Early Childhood Education to Promote Health Equity: A Community Guide Systematic Review


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Abstract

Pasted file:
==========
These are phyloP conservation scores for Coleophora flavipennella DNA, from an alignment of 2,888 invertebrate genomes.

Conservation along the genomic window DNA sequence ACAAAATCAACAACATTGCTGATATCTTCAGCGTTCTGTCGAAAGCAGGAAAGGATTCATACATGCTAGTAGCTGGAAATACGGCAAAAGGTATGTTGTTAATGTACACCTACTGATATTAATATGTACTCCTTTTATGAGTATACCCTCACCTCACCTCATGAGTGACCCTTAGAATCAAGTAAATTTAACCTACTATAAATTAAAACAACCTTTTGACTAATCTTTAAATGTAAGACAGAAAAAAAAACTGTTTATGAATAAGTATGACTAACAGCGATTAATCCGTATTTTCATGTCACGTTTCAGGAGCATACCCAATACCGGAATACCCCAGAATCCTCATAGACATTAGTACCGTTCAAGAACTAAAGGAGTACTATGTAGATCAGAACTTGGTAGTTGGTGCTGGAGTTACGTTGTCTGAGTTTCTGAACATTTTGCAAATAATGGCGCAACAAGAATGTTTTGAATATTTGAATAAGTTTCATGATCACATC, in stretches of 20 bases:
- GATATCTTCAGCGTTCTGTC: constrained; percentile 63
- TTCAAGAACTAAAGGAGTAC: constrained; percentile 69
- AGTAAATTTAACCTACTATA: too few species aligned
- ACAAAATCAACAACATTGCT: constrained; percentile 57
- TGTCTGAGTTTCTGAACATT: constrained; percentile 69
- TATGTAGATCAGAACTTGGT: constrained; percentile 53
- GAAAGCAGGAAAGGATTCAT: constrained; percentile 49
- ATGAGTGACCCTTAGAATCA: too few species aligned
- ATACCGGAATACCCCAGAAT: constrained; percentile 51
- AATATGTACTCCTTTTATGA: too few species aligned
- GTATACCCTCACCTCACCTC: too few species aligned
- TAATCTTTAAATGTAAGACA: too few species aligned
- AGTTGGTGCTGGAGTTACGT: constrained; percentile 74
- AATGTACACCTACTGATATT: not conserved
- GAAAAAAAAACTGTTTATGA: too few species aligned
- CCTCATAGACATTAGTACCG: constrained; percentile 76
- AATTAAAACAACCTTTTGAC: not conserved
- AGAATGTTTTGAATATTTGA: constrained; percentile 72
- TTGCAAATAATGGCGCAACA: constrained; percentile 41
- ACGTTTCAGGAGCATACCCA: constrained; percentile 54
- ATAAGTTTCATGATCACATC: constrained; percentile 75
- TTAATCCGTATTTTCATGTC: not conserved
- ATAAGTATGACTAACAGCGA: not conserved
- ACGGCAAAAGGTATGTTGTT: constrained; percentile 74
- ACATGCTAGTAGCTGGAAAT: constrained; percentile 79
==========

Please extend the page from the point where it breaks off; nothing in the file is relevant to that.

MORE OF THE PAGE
Context:Children in low-income and racial and ethnic minority families often experience delays in development by 3 years of age and may benefit from center-based early childhood education.Design:A meta-analysis on the effects of early childhood education by Kay and Pennucci best met Community Guide criteria and forms the basis of this review.Results:There were increases in intervention compared with control children in standardized test scores (median = 0.29 SD) and high school graduation (median = 0.20 SD) and decreases in grade retention (median = 0.23 SD) and special education assignment (median = 0.28 SD). There were decreases in crime (median = 0.23 SD) and teen births (median = 0.46 SD) and increases in emotional self-regulation (median = 0.21 SD) and emotional development (median = 0.04 SD). All effects were favorable, but not all were statistically significant. Effects were also long-lasting.Conclusions:Because many programs are designed to increase enrollment for high-risk students and communities, they are likely to advance health equity.

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